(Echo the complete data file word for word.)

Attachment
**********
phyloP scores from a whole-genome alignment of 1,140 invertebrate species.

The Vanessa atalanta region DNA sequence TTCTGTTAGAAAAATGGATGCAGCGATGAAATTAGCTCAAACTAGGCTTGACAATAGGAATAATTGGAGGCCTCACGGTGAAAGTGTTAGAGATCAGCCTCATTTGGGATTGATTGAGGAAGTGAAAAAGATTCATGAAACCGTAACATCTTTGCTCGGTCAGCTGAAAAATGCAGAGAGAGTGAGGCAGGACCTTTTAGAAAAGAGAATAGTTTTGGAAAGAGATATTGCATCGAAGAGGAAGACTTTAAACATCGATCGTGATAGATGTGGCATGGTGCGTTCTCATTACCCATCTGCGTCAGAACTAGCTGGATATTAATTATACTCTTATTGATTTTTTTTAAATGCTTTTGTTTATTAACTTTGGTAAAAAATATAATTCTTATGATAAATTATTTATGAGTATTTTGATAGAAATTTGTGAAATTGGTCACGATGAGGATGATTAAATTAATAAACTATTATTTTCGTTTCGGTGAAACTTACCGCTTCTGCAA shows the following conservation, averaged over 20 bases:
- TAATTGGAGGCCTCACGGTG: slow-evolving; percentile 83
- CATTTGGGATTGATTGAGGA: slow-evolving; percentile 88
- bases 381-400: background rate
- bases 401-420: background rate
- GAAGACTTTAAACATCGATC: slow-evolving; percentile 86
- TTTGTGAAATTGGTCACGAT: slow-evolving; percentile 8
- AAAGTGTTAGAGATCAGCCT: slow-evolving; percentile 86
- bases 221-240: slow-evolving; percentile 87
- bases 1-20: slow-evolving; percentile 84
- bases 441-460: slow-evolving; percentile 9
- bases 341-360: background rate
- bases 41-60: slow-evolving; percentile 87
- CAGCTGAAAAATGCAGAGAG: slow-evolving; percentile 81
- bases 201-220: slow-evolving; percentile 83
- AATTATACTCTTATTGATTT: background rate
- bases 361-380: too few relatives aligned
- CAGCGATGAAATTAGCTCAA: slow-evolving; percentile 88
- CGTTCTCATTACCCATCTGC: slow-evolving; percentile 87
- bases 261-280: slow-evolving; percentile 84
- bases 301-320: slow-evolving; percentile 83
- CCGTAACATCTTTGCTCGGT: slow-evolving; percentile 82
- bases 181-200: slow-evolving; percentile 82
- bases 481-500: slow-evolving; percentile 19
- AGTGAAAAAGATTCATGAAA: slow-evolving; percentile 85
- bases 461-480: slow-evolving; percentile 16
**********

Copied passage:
phyloP scores from a whole-genome alignment of 1,140 invertebrate species.

The Vanessa atalanta region DNA sequence TTCTGTTAGAAAAATGGATGCAGCGATGAAATTAGCTCAAACTAGGCTTGACAATAGGAATAATTGGAGGCCTCACGGTGAAAGTGTTAGAGATCAGCCTCATTTGGGATTGATTGAGGAAGTGAAAAAGATTCATGAAACCGTAACATCTTTGCTCGGTCAGCTGAAAAATGCAGAGAGAGTGAGGCAGGACCTTTTAGAAAAGAGAATAGTTTTGGAAAGAGATATTGCATCGAAGAGGAAGACTTTAAACATCGATCGTGATAGATGTGGCATGGTGCGTTCTCATTACCCATCTGCGTCAGAACTAGCTGGATATTAATTATACTCTTATTGATTTTTTTTAAATGCTTTTGTTTATTAACTTTGGTAAAAAATATAATTCTTATGATAAATTATTTATGAGTATTTTGATAGAAATTTGTGAAATTGGTCACGATGAGGATGATTAAATTAATAAACTATTATTTTCGTTTCGGTGAAACTTACCGCTTCTGCAA shows the following conservation, averaged over 20 bases:
- TAATTGGAGGCCTCACGGTG: slow-evolving; percentile 83
- CATTTGGGATTGATTGAGGA: slow-evolving; percentile 88
- bases 381-400: background rate
- bases 401-420: background rate
- GAAGACTTTAAACATCGATC: slow-evolving; percentile 86
- TTTGTGAAATTGGTCACGAT: slow-evolving; percentile 8
- AAAGTGTTAGAGATCAGCCT: slow-evolving; percentile 86
- bases 221-240: slow-evolving; percentile 87
- bases 1-20: slow-evolving; percentile 84
- bases 441-460: slow-evolving; percentile 9
- bases 341-360: background rate
- bases 41-60: slow-evolving; percentile 87
- CAGCTGAAAAATGCAGAGAG: slow-evolving; percentile 81
- bases 201-220: slow-evolving; percentile 83
- AATTATACTCTTATTGATTT: background rate
- bases 361-380: too few relatives aligned
- CAGCGATGAAATTAGCTCAA: slow-evolving; percentile 88
- CGTTCTCATTACCCATCTGC: slow-evolving; percentile 87
- bases 261-280: slow-evolving; percentile 84
- bases 301-320: slow-evolving; percentile 83
- CCGTAACATCTTTGCTCGGT: slow-evolving; percentile 82
- bases 181-200: slow-evolving; percentile 82
- bases 481-500: slow-evolving; percentile 19
- AGTGAAAAAGATTCATGAAA: slow-evolving; percentile 85
- bases 461-480: slow-evolving; percentile 16